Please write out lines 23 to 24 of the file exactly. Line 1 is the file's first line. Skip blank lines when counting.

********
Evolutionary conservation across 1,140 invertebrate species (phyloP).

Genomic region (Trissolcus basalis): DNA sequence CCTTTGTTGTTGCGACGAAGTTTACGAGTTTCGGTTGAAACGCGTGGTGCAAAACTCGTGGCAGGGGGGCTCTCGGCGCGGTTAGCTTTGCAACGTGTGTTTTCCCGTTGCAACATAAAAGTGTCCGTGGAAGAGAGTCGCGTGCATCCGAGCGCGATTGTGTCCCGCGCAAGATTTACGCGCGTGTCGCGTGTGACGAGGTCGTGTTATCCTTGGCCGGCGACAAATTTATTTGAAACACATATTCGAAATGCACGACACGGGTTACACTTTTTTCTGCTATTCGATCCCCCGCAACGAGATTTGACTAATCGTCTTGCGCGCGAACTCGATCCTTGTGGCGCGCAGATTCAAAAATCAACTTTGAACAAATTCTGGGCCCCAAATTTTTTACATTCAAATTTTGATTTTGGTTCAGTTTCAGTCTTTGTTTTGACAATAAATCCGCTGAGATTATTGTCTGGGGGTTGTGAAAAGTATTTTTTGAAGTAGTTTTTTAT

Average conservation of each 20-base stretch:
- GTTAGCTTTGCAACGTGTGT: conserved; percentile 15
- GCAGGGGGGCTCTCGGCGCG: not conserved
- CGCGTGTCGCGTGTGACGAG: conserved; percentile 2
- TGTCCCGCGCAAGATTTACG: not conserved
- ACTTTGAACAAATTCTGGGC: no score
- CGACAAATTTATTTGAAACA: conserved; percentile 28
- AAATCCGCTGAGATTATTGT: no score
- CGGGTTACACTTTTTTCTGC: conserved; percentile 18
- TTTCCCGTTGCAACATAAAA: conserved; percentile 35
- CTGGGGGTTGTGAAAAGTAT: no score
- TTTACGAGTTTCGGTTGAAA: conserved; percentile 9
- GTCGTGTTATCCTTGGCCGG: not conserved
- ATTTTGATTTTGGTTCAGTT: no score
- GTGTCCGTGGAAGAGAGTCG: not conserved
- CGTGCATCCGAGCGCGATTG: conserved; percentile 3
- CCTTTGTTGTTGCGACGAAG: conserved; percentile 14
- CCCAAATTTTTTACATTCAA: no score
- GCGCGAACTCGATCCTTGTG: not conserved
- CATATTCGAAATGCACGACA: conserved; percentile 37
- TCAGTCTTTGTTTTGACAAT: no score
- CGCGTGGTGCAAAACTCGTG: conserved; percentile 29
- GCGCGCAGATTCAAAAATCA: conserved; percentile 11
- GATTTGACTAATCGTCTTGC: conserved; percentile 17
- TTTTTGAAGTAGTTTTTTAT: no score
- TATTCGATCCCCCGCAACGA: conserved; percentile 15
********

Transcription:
- TCAGTCTTTGTTTTGACAAT: no score
- CGCGTGGTGCAAAACTCGTG: conserved; percentile 29